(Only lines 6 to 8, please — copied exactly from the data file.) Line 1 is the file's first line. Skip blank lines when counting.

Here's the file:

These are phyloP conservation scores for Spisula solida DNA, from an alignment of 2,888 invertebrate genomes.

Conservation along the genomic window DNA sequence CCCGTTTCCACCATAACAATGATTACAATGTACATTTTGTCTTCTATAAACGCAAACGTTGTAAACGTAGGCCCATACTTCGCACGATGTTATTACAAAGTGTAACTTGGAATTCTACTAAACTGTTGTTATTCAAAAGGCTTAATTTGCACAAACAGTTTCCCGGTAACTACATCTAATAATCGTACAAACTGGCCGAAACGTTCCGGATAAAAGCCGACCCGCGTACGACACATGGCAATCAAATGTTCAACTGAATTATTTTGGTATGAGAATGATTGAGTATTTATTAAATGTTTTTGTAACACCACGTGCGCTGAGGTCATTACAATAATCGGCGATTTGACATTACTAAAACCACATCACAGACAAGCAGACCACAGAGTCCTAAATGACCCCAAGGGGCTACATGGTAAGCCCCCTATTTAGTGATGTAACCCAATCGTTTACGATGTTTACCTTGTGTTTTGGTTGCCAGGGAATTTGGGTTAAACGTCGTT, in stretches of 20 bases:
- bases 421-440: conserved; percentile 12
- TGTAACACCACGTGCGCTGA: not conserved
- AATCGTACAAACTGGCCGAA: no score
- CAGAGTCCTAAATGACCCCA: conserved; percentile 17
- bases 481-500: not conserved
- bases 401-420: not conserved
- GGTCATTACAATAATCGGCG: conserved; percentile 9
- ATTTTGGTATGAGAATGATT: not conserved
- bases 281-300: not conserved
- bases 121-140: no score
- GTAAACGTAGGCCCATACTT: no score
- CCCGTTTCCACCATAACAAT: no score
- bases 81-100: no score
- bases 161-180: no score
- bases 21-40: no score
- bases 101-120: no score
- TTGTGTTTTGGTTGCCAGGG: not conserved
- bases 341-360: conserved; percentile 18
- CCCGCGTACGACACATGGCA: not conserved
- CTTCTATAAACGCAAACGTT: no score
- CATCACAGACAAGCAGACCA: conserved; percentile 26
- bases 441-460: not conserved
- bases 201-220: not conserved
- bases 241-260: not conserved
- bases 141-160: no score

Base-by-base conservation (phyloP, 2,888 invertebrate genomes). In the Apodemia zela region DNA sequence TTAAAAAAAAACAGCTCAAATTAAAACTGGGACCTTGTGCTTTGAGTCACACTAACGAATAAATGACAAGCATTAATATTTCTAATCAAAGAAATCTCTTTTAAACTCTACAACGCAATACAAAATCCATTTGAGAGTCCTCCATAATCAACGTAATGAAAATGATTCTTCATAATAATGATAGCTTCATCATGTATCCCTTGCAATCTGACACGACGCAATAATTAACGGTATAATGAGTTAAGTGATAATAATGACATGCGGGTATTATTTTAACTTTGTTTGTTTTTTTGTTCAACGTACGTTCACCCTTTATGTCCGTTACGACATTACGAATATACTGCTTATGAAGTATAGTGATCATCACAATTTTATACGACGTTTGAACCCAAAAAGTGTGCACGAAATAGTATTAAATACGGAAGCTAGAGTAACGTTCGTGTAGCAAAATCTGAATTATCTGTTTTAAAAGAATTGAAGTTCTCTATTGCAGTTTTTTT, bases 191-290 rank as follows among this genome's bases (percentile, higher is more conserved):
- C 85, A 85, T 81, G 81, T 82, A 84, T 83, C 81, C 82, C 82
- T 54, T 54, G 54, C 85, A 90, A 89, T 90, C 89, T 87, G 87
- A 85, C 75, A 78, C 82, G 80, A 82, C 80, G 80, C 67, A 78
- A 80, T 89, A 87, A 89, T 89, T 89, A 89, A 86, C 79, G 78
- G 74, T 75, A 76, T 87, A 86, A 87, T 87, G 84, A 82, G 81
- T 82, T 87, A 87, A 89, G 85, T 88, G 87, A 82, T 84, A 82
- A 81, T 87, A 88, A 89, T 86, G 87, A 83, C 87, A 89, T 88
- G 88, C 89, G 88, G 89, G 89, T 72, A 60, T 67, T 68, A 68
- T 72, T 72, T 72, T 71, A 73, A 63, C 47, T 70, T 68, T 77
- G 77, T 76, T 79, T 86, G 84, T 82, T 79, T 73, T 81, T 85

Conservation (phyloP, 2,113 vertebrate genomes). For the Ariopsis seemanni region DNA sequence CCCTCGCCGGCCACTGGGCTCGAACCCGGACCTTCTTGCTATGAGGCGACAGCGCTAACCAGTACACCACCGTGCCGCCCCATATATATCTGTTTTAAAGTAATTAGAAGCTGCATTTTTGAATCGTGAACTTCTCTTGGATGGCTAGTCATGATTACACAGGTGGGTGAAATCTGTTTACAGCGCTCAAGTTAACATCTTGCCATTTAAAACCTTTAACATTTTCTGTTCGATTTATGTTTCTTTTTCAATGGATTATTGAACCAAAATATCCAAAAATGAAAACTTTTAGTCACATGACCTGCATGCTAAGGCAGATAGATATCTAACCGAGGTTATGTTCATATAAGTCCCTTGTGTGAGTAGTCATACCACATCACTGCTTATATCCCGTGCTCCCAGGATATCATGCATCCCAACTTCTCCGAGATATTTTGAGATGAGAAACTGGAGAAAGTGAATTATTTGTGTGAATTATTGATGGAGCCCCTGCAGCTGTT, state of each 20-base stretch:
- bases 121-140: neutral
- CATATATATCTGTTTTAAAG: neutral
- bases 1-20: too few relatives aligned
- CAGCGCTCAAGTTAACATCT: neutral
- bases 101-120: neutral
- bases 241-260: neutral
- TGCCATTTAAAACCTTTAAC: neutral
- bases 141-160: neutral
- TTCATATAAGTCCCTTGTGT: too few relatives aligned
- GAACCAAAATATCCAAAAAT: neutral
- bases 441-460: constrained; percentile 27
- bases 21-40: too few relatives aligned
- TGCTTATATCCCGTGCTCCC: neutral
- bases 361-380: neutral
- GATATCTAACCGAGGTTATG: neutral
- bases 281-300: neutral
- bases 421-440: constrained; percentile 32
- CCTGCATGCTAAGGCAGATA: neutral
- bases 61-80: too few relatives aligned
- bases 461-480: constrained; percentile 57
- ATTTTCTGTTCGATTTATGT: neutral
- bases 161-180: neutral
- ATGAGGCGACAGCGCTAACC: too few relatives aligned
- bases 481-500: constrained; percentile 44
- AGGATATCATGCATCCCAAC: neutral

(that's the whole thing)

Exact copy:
- CAGAGTCCTAAATGACCCCA: conserved; percentile 17
- bases 481-500: not conserved
- bases 401-420: not conserved